- The Washington Times - Thursday, July 5, 2007

ANALYSIS/OPINION:

Since 1996, the men and women who risk their lives to save Americans in major crises and a myriad of lesser known daily emergencies have pleaded for a wireless public safety network by which they could communicate in the field during emergencies. The Federal Communications Commission — where I was chairman during the Reagan administration — now has the chance to cause industry to a build national wireless broadband network from coast to coast and from Canada to the Gulf.

Using this broadband network, police, firefighters and other public safety officials from different cities and states can converge on a scene of natural or unnatural calamity and instantly communicate. They could talk together — the simple communication feature whose lack cost numerous lives on September 11 in the World Trade Towers. They could also share pictures, maps and plans of attack and response. What’s more, they could greatly enhance their ability to detect plots, prevent attacks and record incidents. What we just saw in Glasgow and London ought to leave no doubt about our need for vigilance.

The FCC’s new power comes from the convergence of the legal authority to auction spectrum (a free market move I sought through the ‘80s) and the invention of wireless broadband (the ability to use the airwaves to connect to the Internet and private secure versions of the Internet). If and when the next strike from evildoers or malign weather occurs, we can arm our brave first responders with astonishing new tools of communications.

The last chance for the FCC to act is coming up fast. There is only one more auction of airwaves suitable for this kind of network. I joined, along with famed venture capitalists John Doerr and Ram Shriram and wireless entrepreneurs Jim Barksdale and Vanu Bose, a company called Frontline Wireless that asks the FCC to zone, like real estate, a portion of the next spectrum auction. These zoning rules would require the high bidder to build for free the national wireless broadband network for all first responders, as well as to offer commercial service to obtain its revenue base. The taxpayers would, by one estimate, save as much as $30 billion if the FCC adopts the Frontline Plan.

Frontline might not win in this auction. Anyone could bid. But the certain result would be a safer America for citizens and first responders.

Action is crucial. While I pride myself that the Fowler FCC team implemented Mr. Reagan’s deregulatory philosophy through “unregulation,” I have always contended that regulation has a legitimate role. It’s needed to promote competition when dominant players control important network facilities. That is why I supported open equipment interconnection and mandatory service connection to networks as FCC chairman. The product of this “regulation” is the U.S.-led Internet revolution.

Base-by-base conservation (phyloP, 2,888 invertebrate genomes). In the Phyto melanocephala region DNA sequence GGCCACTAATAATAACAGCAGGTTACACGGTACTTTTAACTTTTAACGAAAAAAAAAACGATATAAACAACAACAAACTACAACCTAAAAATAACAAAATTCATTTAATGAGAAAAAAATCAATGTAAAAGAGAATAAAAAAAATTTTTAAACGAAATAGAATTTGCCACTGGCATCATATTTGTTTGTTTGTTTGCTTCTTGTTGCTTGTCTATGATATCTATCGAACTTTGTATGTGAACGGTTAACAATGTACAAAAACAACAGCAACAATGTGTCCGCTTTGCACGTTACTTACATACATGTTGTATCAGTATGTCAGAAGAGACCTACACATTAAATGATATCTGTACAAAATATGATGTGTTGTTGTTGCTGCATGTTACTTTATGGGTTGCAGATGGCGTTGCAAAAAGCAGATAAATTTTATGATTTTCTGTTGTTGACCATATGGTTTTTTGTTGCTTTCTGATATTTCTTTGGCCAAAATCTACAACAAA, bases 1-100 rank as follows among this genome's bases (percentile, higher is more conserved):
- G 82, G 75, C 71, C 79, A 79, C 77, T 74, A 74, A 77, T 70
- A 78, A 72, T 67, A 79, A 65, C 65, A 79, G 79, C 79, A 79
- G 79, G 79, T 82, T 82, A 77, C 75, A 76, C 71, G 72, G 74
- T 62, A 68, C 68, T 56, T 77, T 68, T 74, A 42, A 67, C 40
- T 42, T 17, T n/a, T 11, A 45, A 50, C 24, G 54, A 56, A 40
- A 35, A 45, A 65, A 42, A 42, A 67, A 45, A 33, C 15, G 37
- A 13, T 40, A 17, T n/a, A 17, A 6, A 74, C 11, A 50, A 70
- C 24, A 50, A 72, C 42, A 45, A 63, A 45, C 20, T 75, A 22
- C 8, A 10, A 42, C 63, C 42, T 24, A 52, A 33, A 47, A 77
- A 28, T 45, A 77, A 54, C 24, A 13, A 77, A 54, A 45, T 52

FCC intervention here can create the right environment for a rapid, effective private-sector solution. A mix of limited regulation coupled with auctions will advance the bipartisan mission of creating a national broadband network with public safety interoperability.

What most drew me to the Frontline team was that the company’s proposal unleashes the creativity of the private sector, and does not depend on federal appropriations or a command-and-control federal bureaucracy supervising a network buildout. Frontline proposes to spend billions in a fair and open auction. There’s little doubt in our minds that others will seek the same spectrum and the same opportunity to build this life-saving national network. No one should be barred, and yet anyone who wins should have to do the job. Frontline, or any other auction winners, will then raise and spend billions more to construct a national network for the iPhones and other smart phones desired by consumers. But just like a highway contractor adding an emergency lane to a highway, Frontline or any winner would have to build extra capacity to everyone in the nation for first responders to use any and all the time.

This model of using an otherwise commercial network is precisely what the FCC has done with commercial broadcasting, where local stations have to provide emergency broadcasting reports when necessary. It is what the FCC has done with e-911, where cellular operators must make their facilities available for emergency phone calls at their expense.

There is no need to hope and pray for a massive injection of taxpayer funds to build a separate free-standing public safety network across the country. New billions don’t have to come from the taxpayer. Any existing funds can be used to pay for the many other demands of homeland security.

It is not uncommon for the FCC to help fashion life-saving techniques for America’s communications systems. What is rare is the chance for the FCC to do so much good for the country by one swift and sure step of zoning a small part of the auctioned real estate — that is, putting a condition on the necessary national license.

If the FCC takes this step, it will unleash the power of private sector capital, technology and operating capabilities to achieve a vital, national goal. If done right, our dedicated first responders and our brightest entrepreneurs will all cheer when the FCC’s auction gavel falls.

Mark S. Fowler, a founding partner in Frontline Wireless, served as chairman of the Federal Communications Commission from 1981 to 1987. He also co-founded several telecommunications companies, including PowerFone Inc.

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